Dynamic nuclear polarization (DNP) allows measuring enhanced nuclear magnetic resonance (NMR) signals. Though the efficiency of DNP has been known to increase at low fields, the usefulness of DNP has not been throughly investigated yet. Here, using a superconducting quantum interference device-based NMR system, we performed a series of DNP experiments with a nitroxide radical and measured DNP spectra at several magnetic fields down to sub-microtesla. In the DNP spectra, the large overlap of two peaks having opposite signs results in net enhancement factors, which are significantly lower than theoretical expectations [30] and nearly invariant with respect to magnetic fields below the Earth’s field. The numerical analysis based on the radical’s Hamiltonian provides qualitative explanations of such features. The net enhancement factor reached 325 at maximum experimentally, but our analysis reveals that the local enhancement factor at the center of the rf coil is 575, which is unaffected by detection schemes. We conclude that DNP in the hyperfine-field-dominant region yields sufficiently enhanced NMR signals at magnetic fields above 1 μ T.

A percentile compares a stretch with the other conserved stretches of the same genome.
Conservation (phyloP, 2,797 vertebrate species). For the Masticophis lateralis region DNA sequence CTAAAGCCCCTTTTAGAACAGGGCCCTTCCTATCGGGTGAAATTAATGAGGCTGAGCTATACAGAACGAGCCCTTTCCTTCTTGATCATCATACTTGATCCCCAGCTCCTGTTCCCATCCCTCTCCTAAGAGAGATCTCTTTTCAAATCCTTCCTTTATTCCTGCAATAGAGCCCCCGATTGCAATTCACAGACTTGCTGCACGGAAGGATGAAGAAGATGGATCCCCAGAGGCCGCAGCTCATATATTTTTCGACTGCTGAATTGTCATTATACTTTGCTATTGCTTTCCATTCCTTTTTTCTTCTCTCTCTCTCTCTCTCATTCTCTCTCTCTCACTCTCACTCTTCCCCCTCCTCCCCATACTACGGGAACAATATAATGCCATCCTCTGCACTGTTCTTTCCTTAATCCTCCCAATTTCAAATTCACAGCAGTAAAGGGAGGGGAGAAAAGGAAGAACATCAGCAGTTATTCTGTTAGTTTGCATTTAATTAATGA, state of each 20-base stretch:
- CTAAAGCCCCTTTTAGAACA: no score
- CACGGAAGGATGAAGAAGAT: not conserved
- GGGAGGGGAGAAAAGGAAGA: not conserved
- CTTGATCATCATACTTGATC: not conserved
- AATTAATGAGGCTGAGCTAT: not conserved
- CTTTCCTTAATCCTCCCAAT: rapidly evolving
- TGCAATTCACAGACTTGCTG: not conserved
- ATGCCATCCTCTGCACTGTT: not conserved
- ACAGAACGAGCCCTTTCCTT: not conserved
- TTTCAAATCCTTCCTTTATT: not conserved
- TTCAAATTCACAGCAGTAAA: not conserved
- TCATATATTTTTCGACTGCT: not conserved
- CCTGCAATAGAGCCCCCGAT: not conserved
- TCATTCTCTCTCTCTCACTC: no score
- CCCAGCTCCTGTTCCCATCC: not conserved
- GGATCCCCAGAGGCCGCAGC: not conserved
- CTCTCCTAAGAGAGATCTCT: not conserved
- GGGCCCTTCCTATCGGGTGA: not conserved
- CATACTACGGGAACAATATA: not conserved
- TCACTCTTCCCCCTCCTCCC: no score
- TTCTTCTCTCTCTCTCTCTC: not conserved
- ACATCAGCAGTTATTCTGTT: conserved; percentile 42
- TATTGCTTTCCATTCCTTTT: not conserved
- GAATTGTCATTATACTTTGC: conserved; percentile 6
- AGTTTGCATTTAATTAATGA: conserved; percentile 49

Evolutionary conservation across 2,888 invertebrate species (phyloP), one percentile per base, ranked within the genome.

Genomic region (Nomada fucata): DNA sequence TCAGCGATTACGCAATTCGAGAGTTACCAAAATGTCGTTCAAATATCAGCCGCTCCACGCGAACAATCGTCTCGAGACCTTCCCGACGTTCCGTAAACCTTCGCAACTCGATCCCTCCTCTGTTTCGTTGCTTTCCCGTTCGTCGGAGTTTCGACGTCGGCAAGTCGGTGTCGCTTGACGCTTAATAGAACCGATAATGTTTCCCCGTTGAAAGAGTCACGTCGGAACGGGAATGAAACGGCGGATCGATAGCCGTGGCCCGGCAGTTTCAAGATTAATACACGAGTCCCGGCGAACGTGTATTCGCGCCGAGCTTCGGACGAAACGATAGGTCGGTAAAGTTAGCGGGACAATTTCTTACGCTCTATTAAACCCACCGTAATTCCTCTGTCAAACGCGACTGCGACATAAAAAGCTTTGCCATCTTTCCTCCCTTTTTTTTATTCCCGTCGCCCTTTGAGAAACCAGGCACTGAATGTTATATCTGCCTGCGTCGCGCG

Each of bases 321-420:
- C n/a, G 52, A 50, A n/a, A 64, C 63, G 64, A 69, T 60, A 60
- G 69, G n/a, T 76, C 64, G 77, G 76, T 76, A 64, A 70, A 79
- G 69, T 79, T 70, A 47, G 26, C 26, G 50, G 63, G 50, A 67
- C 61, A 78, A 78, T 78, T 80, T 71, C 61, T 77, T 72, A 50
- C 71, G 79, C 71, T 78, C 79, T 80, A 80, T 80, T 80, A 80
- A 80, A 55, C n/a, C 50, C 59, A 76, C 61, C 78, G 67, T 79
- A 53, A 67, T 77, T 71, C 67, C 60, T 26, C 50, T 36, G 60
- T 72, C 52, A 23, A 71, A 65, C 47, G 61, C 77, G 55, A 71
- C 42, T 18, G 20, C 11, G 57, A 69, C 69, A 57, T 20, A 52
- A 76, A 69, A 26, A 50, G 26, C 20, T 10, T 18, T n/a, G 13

Hydration dynamics as an intrinsic ruler for refining protein structure at lipid membrane interfaces

Cheng, C.-Y., et al., Hydration dynamics as an intrinsic ruler for refining protein structure at lipid membrane interfaces. Proc. Nat. Aca. Sci. USA, 2013. 110(42): p. 16838-16843.